As a farewell thought for 2020, let me leave you with an observation of a trend of last few years that got cemented this year.

As an early developer for the web, I had believed that applications will get developed for the web first, depending on the market you then write native apps for iOS and/or Android. Using iPhone for the last few weeks, I am observing it is the other way round nowadays. Even if there is a web version of an app they are crippled compared to the native mobile apps.

Look at Instagram where posting is not available on the web version (for God’s sake, why?), or think of IMDB where functionality like to “Add to check-in” are unavailable on the web, Amazon shopping app on iOS looks modern compared to the website, which appears to have not been updated for decades. The new mesh wireless system TP-Link (Deco M5) I recently got makes the configuration possible only from a mobile app, the web interface was just for monitoring. Amazon (India) has a few lightning deals which are mobile only (again, why do they do that?). The list goes on and on. 

Even with mobile apps, iOS apps are polished compared to Android with their fit-and-finish. Does Apple’s famous reality distortion field affect app developers too?
Yes, there are apps which can be mobile only due to sensors and so on. But I believe they are far and few. Why do you think this trend is happening? Is it because the users are anyways on mobile devices?


When I shared this thought on social media, I heard from many of you that the reasons for the trend is the ability for companies to gather a lot more data from mobile apps like location, Bluetooth, Wi-Fi network, list of installed apps and so on. As the public services on the Internet (Gmail, Facebook) we know and love are predominantly advertisement funded, the more the data that can be collected, it is better to improve their ML models and advertisement targeting. This is explained in detail in the Netflix documentary The Social Dilemma (2020). The second I heard is about the quality of development platforms and tools that are available for Mobile Apps, especially Apple’s XCODE and SWIFT are superior when it comes to UI development.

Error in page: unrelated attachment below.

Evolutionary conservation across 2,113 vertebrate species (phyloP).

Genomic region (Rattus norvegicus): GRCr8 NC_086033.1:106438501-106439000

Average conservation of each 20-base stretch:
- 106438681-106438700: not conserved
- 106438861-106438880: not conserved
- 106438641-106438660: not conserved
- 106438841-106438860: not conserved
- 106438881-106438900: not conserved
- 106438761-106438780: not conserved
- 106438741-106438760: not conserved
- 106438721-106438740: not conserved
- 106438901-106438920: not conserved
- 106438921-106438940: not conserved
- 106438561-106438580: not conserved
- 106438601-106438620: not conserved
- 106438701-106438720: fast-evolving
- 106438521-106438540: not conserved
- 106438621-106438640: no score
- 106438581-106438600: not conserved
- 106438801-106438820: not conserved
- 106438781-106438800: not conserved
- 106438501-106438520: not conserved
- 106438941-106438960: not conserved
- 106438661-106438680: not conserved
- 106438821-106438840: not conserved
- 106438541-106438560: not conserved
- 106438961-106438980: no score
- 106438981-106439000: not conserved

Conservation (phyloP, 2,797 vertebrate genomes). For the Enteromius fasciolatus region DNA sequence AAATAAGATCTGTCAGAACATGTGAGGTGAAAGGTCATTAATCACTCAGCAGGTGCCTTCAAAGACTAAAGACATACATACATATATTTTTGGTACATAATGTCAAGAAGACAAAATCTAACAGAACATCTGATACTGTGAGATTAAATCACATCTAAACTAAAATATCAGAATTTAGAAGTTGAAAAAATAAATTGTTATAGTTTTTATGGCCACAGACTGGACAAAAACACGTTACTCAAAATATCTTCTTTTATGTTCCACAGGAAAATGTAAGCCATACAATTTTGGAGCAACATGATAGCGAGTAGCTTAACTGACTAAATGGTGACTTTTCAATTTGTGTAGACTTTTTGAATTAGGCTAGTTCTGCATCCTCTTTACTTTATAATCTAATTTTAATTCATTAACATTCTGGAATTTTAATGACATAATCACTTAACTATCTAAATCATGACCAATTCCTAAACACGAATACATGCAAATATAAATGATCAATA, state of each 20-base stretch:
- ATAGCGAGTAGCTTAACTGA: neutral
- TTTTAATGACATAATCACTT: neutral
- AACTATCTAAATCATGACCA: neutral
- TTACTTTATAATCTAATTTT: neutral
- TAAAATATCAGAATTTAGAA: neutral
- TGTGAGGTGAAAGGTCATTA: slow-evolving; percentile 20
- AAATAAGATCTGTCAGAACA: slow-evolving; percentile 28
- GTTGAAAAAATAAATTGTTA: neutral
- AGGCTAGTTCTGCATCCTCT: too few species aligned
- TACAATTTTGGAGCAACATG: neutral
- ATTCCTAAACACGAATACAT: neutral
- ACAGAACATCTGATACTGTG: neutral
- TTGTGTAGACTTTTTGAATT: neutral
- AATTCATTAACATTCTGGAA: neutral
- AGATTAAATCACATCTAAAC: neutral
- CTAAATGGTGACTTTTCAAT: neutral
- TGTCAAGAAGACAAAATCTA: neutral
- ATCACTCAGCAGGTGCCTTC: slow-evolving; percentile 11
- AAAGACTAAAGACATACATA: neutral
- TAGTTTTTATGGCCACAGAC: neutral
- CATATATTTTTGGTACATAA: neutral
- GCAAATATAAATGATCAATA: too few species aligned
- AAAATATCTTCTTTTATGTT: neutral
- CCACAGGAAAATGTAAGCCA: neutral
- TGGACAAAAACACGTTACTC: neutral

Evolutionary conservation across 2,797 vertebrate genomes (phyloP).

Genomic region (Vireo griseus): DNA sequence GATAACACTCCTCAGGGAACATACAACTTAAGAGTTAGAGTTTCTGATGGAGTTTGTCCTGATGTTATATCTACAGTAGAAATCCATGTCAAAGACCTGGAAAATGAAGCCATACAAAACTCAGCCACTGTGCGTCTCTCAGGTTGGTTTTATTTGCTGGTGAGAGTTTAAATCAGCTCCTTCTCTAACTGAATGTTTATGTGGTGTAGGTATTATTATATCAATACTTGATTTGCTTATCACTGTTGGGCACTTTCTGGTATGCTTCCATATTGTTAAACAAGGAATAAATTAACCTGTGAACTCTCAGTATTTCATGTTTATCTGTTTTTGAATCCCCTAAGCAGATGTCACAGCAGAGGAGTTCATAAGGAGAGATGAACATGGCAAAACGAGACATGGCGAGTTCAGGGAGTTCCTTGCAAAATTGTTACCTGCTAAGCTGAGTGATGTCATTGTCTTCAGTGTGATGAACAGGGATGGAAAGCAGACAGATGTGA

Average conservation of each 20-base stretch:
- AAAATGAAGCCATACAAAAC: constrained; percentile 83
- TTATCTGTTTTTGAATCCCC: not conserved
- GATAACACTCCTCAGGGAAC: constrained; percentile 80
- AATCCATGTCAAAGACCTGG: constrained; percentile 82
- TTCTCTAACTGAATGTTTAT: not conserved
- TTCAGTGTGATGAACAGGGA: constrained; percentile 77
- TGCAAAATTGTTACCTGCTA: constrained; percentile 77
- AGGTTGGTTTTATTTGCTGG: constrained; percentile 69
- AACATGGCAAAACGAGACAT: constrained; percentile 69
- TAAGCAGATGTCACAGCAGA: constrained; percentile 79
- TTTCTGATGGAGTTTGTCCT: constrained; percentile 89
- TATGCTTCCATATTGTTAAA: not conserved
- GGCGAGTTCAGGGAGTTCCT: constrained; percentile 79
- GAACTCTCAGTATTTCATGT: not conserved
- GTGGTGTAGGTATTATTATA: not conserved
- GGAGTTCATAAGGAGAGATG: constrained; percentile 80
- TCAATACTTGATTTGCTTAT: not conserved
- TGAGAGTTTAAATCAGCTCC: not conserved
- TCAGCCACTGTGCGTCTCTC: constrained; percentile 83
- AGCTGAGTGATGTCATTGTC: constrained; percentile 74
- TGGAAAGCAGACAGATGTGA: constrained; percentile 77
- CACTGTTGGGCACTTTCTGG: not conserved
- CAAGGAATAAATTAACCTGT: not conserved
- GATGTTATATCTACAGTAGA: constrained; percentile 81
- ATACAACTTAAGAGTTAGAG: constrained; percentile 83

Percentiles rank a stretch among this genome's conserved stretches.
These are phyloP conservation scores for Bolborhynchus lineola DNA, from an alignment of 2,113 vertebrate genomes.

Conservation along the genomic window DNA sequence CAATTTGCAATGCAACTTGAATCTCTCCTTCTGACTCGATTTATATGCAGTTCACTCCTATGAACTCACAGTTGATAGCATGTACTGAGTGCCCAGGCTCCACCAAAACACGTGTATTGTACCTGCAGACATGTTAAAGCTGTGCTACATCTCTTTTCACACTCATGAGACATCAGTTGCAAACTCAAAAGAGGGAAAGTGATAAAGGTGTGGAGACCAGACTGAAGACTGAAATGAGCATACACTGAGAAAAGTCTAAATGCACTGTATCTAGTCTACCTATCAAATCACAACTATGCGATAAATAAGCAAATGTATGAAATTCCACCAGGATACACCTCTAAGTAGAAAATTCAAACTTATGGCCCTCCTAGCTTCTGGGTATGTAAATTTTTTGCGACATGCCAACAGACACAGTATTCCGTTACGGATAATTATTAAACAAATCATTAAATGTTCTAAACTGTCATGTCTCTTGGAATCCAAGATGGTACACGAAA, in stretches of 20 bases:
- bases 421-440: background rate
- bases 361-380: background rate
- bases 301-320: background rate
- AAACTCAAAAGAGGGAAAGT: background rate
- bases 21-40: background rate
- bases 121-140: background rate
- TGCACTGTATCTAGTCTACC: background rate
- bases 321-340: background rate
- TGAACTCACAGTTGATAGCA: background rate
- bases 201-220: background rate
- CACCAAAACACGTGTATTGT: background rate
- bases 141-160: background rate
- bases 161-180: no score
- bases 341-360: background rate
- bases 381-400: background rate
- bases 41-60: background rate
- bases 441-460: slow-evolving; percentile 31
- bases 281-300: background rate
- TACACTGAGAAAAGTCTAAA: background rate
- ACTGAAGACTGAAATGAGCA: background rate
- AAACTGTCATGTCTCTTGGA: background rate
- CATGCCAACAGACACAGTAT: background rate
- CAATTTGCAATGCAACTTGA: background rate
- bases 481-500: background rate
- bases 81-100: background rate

The future

Moving forward I see two opposite directions in which the trend can proceed in this decade. As Governments around the world clamp-down on big tech, and, Apple continuing their lockdown (think of iOS 14 Privacy features) of what Mobile Apps can do, the attractiveness of Mobile apps may go away and companies may decide to do PWA (Progressive Web Apps) that works across platforms. The other direction could be the gradual timeout for the open web and web browsers – the technologies powering web like HTML, CSS, JavaScript, HTTPS, Web Assembly, etc. will continue and grow – we will not be seeing them or using them from a web browser. Stay tuned!

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